A computed tomography scan with intravenous and oral contrast showed bilateral lower lobe, right middle lobe, and lingula ground glass opacification with distribution suggestive of COVID-19 pneumonitis. The abdomen and pelvis were unremarkable with no evidence of mesenteric vessel disease (Fig 1). After treatment initiation, the patient's oxygenation and nausea improved, and he was discharged home after 5 days of hospitalization with a 5-day course of levofloxacin 500 mg orally.
The patient returned to the ED 7 days after discharge complaining of acute onset of severe abdominal pain. On physical examination, he was tachycardic but did not have hypoxia or fever. The abdomen was tender with guarding. Laboratory results are summarized in the Table . Lactic acid was 6.2 and d-dimer was 2400. A computed tomography scan of chest, abdomen, and pelvis with intravenous contrast showed interval development of a 1.6 cm long low-density thrombus in the proximal SMA causing a high-grade luminal stenosis (Fig 1). His electrocardiogram showed sinus rhythm with no evidence of myocardial ischemia. A transthoracic echocardiogram was performed and was within normal limits. He was immediately heparinized in the ED and was taken to the operating room emergently for exploratory laparotomy and SMA thrombectomy.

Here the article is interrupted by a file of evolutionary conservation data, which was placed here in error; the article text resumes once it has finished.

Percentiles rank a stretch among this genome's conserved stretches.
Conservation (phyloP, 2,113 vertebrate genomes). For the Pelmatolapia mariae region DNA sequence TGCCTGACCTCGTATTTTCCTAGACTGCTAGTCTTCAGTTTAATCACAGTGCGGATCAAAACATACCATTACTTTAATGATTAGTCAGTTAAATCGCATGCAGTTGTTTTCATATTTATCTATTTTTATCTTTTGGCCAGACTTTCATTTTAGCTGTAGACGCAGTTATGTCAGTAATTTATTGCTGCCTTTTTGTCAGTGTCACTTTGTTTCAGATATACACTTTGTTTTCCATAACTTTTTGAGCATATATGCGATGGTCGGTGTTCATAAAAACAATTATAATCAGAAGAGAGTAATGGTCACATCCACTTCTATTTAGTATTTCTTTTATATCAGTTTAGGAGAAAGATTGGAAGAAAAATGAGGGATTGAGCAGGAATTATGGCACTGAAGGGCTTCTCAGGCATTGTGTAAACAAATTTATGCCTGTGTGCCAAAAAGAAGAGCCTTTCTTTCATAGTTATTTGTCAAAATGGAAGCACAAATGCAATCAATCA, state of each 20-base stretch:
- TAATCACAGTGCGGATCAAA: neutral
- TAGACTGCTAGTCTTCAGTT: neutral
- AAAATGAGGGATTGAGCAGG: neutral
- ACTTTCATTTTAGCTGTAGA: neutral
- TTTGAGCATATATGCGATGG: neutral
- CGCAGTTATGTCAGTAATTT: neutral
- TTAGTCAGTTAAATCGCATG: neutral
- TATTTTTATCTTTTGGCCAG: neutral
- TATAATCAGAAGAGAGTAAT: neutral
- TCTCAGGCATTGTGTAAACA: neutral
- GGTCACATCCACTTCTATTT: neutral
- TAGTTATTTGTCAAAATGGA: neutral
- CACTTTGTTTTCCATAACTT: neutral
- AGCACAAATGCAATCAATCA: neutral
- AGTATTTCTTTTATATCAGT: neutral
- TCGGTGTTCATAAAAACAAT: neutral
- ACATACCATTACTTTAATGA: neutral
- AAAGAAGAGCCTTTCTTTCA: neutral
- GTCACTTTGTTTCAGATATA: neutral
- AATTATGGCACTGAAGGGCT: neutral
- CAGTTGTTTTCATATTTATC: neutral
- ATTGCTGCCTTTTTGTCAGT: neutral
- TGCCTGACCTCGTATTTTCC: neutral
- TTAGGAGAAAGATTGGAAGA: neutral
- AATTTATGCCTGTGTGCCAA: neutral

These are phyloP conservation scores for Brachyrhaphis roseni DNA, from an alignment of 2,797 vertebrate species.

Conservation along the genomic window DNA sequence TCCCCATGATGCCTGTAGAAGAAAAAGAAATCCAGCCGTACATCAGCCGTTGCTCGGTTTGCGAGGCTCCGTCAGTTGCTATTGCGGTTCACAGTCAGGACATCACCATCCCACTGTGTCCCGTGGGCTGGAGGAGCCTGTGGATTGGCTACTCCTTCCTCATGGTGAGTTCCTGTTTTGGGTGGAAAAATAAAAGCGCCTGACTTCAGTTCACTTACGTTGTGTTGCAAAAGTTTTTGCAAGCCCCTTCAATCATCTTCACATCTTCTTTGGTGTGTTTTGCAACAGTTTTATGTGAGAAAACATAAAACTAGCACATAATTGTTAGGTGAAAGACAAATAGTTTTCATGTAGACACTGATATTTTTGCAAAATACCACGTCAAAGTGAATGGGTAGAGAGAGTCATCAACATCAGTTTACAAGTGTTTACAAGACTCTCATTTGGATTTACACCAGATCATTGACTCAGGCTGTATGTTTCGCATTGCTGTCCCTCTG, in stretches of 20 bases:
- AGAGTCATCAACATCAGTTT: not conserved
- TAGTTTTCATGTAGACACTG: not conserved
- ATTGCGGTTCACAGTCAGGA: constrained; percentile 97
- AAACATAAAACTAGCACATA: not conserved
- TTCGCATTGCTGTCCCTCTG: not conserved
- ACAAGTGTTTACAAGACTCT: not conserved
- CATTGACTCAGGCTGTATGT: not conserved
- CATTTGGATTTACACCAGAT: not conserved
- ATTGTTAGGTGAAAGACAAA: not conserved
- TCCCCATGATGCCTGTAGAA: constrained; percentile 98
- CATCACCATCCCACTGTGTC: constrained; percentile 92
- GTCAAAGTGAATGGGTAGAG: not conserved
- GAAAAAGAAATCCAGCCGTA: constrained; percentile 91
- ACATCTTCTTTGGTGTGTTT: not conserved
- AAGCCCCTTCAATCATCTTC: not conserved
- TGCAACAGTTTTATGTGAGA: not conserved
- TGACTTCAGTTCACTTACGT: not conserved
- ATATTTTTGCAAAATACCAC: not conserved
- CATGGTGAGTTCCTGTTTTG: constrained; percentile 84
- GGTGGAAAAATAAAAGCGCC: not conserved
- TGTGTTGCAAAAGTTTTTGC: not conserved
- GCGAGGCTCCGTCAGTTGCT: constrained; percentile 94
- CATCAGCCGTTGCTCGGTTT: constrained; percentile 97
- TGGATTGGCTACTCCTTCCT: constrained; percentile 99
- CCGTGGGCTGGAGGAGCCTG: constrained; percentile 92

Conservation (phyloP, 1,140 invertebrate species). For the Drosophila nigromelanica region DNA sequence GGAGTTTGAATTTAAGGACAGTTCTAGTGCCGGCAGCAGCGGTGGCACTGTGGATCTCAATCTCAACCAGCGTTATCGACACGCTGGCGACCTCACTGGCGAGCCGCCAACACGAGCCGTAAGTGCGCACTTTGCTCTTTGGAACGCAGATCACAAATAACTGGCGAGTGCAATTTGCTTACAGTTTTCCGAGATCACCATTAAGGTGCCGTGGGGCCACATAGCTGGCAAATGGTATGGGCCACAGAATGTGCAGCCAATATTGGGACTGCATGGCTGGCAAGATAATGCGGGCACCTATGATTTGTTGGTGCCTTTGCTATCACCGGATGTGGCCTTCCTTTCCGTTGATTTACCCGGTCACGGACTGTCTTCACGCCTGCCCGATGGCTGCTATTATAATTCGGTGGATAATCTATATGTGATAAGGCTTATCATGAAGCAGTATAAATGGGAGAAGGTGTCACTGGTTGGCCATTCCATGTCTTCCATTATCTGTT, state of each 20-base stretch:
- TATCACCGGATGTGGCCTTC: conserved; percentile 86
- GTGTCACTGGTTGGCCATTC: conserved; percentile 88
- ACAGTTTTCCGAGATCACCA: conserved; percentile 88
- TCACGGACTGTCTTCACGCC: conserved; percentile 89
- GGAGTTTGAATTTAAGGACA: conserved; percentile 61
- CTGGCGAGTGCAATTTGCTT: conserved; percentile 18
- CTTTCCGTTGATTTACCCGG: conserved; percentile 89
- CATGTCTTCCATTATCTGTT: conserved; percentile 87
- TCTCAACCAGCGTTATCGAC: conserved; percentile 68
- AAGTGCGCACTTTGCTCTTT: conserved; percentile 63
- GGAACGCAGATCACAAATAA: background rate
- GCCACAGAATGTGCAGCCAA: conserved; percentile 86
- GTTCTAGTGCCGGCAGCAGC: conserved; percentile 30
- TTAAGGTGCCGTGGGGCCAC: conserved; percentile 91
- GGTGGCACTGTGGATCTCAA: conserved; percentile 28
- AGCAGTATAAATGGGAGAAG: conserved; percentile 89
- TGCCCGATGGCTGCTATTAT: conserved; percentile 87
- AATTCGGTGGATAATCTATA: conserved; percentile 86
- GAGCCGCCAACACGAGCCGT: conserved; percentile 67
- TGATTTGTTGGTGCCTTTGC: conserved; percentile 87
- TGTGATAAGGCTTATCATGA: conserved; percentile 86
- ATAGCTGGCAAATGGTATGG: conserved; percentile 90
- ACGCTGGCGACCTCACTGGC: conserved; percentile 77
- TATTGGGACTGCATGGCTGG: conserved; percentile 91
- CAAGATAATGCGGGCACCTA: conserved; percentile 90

Institutional COVID-19 precautions and guidelines were implemented during intubation and operation with appropriate personal protective equipment and gear. A midline incision was made from the xiphoid to the pubic symphysis. The abdomen was entered and explored. Upon exploration, a short segment of distal ileum seemed to be necrotic and not viable. The rest of small bowel seemed to be viable. The SMA did not have a palpable pulse. The SMA was dissected at the root of mesentery. After proximal and distal control was obtained, a small transverse arteriotomy was made and thrombectomy was performed with multiple passes of a #3 Fogarty catheter. The proximal thrombus was removed, and pulsatile flow was established. The specimen was sent to pathology. Distal thrombectomy was performed with a #2 Fogarty catheter and good back bleeding verified. The arteriotomy was then closed with interrupted 7-0 Prolene sutures. After release of the clamps, there were palpable pulses on the SMA proximal and distal to the arteriotomy. Doppler signals were present on both the mesenteric and the antimesenteric border of duodenum, jejunum, and proximal ileum.